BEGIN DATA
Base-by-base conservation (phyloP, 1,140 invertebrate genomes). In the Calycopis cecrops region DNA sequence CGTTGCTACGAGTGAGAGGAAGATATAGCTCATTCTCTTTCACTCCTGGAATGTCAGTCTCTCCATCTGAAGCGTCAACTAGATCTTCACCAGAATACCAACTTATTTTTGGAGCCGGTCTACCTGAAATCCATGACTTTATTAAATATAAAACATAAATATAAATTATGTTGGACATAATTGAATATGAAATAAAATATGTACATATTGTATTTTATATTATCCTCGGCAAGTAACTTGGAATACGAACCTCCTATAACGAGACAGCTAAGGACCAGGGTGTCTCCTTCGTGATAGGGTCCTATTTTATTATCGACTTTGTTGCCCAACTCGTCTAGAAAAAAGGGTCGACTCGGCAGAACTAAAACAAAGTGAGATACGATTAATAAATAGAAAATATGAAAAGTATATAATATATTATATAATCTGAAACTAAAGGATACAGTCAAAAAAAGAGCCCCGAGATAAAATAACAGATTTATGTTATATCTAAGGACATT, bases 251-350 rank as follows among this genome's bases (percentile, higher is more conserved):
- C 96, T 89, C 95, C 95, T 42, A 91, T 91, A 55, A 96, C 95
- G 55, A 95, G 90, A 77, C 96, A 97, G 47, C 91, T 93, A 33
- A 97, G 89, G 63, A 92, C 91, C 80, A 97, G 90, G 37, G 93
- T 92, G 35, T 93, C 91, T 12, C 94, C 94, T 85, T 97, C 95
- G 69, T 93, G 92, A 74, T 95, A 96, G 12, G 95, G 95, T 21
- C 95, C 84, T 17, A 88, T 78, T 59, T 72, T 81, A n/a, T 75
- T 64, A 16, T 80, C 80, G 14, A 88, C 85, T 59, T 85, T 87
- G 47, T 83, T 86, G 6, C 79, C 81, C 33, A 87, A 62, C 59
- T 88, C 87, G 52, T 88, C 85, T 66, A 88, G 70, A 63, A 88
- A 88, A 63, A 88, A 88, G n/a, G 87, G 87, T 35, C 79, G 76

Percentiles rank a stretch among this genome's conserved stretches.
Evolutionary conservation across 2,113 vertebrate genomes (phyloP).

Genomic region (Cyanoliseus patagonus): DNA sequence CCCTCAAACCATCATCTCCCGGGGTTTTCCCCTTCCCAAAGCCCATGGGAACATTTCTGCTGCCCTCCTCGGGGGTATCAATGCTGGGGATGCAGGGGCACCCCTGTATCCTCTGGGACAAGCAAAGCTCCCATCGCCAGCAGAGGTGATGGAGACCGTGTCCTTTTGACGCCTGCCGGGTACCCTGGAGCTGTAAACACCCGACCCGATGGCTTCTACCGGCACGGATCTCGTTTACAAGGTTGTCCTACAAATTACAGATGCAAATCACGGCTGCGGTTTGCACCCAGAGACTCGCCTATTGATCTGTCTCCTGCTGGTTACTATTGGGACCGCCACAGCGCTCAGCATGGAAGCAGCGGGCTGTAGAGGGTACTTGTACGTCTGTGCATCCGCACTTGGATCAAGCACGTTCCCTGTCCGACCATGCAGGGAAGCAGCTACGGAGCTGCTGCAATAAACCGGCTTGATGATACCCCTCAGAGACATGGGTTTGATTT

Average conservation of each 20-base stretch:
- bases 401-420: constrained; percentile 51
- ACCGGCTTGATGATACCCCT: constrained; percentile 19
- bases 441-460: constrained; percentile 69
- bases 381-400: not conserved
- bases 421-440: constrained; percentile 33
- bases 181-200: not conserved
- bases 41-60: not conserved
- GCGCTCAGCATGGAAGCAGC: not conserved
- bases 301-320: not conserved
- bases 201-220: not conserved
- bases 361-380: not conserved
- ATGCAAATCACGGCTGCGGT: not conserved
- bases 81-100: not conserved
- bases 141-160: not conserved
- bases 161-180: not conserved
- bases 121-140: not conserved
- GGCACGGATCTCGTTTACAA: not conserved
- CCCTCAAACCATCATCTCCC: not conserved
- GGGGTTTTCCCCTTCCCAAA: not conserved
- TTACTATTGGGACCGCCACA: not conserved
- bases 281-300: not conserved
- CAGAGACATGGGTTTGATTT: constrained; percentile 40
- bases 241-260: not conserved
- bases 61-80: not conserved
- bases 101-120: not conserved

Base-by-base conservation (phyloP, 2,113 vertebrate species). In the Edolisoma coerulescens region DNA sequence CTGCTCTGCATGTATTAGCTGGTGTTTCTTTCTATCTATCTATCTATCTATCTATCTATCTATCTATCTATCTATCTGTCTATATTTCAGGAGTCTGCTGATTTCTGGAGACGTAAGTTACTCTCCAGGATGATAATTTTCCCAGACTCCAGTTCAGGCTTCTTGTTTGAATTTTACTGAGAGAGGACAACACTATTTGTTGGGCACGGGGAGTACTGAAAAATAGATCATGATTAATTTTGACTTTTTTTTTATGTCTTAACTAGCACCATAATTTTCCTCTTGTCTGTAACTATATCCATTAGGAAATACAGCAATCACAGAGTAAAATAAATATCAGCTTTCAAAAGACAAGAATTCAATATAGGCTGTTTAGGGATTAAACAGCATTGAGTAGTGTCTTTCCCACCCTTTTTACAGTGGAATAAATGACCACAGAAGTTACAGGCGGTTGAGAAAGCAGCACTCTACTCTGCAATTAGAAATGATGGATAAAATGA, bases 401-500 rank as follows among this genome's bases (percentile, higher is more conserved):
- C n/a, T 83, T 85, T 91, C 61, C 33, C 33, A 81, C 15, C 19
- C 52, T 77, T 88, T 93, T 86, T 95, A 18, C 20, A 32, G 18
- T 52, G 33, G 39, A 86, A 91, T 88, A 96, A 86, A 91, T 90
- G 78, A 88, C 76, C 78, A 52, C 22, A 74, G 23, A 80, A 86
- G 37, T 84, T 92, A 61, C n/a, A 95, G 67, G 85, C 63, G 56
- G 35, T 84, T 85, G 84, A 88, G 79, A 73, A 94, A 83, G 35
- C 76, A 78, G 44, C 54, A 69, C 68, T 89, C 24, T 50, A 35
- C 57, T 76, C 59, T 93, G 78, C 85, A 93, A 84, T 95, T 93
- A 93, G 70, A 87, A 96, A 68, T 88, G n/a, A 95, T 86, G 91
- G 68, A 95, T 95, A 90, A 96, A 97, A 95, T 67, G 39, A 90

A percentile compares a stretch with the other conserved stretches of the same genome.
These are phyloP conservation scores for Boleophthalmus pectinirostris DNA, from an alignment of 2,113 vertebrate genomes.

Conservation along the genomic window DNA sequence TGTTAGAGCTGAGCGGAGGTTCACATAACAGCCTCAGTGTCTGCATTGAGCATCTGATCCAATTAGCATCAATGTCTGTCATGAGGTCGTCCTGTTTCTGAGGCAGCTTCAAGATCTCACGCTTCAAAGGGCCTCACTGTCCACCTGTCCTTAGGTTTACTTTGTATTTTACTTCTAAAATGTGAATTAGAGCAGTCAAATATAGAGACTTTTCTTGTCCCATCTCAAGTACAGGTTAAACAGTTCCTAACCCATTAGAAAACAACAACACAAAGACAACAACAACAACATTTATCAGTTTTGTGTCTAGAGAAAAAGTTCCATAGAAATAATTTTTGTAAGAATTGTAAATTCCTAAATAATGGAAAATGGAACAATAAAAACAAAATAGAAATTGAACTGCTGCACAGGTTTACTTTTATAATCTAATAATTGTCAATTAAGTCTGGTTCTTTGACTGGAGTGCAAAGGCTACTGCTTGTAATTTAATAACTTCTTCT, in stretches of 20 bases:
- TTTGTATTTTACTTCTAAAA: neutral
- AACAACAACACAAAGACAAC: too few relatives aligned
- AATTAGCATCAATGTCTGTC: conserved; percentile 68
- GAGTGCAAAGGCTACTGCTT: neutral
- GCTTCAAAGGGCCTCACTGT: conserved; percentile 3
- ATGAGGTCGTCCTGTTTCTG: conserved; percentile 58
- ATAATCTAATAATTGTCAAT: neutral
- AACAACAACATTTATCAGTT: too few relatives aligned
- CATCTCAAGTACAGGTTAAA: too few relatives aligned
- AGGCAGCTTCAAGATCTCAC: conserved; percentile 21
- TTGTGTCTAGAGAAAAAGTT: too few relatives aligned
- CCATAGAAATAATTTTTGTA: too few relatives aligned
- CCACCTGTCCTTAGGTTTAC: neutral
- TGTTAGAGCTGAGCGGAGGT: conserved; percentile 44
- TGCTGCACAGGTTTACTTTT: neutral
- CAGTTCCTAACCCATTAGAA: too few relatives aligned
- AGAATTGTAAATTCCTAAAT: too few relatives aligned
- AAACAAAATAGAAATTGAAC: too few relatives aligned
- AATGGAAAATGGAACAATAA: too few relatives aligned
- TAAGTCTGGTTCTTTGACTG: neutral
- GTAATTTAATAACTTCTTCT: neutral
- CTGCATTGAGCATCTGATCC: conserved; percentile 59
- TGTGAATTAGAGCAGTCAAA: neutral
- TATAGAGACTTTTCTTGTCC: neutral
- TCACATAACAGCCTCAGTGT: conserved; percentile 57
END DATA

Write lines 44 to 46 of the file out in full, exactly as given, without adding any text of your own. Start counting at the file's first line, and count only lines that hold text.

- T 52, G 33, G 39, A 86, A 91, T 88, A 96, A 86, A 91, T 90
- G 78, A 88, C 76, C 78, A 52, C 22, A 74, G 23, A 80, A 86
- G 37, T 84, T 92, A 61, C n/a, A 95, G 67, G 85, C 63, G 56